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Modernism and Nihilism Paperback – 8 Dec 2010

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4.5 out of 5 stars 2 reviews from the U.S.

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Book Description

Charts the history of the use of nihilism in philosophical and aesthetic modernism, focusing on how modernists seek to define their work as a counterforce to the perceived nihilism of modernity

About the Author

SHANE WELLER  is Professor of Comparative Literature and Co-Director of the Centre for Modern European Literature at the University of Kent, UK. His publications include A Taste for the Negative: Beckett and Nihilism (2005), Beckett, Literature, and the Ethics of Alterity (2006), and Literature, Philosophy, Nihilism: The Uncanniest of Guests (Palgrave Macmillan, 2008).

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Most Helpful Customer Reviews on Amazon.com (beta) (May include reviews from Early Reviewer Rewards Program)

Amazon.com: 4.5 out of 5 stars 2 reviews
3 of 4 people found the following review helpful
5.0 out of 5 stars Great book. Tons of useful information 6 Mar. 2011
By Marcus Briscoe - Published on Amazon.com
Format: Paperback Verified Purchase
I got this book for a paper I was writing on nihilism. The content was easy to follow and the author presented his material in a way that made grasping the true nature of nihilism relatively painless. Much easier to read than many other books on the subject, yet not fluffy.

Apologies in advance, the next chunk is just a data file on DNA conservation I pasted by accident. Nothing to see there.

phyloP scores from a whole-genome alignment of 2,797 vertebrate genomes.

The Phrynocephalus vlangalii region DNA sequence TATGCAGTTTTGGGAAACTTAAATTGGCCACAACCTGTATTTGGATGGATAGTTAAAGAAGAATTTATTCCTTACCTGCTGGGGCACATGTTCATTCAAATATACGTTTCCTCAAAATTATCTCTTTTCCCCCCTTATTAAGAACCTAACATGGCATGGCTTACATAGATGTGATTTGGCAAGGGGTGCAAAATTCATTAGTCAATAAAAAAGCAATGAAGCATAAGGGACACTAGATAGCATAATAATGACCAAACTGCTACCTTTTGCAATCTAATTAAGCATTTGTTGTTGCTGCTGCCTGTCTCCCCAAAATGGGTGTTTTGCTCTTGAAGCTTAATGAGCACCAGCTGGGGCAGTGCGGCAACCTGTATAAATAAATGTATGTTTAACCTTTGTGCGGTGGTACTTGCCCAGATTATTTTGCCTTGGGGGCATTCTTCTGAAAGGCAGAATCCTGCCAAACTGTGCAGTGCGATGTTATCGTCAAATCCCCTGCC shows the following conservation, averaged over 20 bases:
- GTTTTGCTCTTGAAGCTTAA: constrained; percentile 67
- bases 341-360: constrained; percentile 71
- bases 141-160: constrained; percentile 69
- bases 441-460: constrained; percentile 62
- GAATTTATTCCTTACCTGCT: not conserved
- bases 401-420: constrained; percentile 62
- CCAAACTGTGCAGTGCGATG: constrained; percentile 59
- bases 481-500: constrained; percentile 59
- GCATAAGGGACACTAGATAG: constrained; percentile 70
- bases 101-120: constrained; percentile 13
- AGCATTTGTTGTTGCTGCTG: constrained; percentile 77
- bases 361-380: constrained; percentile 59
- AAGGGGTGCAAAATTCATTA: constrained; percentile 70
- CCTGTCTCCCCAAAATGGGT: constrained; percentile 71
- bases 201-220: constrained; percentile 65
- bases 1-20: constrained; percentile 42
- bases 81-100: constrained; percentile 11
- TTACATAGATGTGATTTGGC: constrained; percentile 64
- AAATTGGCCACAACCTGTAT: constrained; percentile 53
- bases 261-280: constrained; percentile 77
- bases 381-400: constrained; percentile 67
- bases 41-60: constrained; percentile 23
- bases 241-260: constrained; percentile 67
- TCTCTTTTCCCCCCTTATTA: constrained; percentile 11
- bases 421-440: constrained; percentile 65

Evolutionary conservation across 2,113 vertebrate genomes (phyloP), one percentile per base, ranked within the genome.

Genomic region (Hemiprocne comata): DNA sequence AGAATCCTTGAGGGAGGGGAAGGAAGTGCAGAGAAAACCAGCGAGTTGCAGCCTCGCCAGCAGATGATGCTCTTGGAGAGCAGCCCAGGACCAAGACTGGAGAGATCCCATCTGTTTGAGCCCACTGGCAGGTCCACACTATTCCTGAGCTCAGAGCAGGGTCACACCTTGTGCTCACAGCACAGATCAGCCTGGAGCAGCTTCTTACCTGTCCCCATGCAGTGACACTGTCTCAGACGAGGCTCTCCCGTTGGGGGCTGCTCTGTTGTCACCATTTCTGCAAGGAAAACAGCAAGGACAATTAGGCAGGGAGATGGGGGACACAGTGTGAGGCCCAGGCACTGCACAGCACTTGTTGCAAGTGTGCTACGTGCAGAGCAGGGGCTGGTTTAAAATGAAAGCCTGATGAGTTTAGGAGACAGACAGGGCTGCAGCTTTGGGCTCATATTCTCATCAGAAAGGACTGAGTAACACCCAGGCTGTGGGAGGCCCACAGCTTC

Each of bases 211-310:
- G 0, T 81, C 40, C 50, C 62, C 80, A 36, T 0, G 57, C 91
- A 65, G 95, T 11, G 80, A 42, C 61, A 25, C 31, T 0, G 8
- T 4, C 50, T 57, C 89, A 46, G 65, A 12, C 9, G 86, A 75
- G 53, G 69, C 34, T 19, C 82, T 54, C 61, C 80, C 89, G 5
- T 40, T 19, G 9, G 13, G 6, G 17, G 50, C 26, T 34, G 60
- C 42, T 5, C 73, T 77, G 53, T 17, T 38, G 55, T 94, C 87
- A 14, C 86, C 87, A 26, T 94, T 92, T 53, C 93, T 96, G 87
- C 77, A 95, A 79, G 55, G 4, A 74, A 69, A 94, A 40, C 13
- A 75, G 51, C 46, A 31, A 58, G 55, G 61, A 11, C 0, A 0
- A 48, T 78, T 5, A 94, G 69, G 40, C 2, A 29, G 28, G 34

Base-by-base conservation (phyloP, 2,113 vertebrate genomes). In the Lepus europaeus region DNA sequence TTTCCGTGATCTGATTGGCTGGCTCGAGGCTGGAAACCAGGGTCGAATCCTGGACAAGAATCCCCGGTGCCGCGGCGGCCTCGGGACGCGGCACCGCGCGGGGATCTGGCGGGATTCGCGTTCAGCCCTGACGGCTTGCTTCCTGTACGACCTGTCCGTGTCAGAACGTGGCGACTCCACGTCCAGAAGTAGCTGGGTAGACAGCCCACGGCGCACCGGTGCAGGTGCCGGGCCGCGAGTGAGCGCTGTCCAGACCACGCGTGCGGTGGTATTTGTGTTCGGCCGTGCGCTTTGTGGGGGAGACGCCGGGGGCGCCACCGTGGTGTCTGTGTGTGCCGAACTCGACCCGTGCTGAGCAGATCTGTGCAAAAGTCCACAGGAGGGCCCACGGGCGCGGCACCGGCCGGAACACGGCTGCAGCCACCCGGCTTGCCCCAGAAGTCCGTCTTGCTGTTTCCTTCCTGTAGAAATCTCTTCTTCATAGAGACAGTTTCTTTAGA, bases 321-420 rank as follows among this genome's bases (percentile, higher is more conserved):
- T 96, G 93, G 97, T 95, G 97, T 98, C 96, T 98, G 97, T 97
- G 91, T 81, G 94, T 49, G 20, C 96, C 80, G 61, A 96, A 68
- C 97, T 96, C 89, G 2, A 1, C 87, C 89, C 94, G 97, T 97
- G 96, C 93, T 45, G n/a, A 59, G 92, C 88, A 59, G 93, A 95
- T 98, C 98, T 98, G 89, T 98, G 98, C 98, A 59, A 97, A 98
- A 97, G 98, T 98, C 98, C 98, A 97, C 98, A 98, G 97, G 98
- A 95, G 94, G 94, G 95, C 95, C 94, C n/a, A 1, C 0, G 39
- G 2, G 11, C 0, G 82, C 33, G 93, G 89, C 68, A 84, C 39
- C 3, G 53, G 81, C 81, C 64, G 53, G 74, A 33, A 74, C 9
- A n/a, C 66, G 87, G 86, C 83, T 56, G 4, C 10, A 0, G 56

2 of 2 people found the following review helpful
4.0 out of 5 stars Valuable Study 20 Aug. 2013
By Steiner - Published on Amazon.com
Format: Paperback
This altogether excellent study is an incisive, historically oriented survey of the precise points of contact between nihilism and the modern epoch. Weller demonstrates convincingly that nihilism is not monolithic in meaning--rather, there are only specific deployments of the term, which must be evaluated historically with regard to their specificity. Weller takes us through the conflagration of political nihilisms that arose during the 19th century, from Russian nihilism to various modes of terroristic negativity in the French Revolution. His method is persistently genealogical in character--rather than addressing a particular figure (Nietzsche for instance), Weller opts for schematic presentations of various figures and movements regarding nihilism, always with in eye to their myriad positions vis-a-vis modernity. One will find here excellent sections on German nihilism (e.g Spengler and Junger), of the avant-garde (Dadaism, Kafka, etc). Moreover, one will find some excellent discussion of the relationship of National Socialism to nihilism, with a particularly interesting passage on Adorno's critique of enlightenment reason. Perhaps greater in breath than depth, this study is clearly a valuable resource for an intellectual history of modernism.
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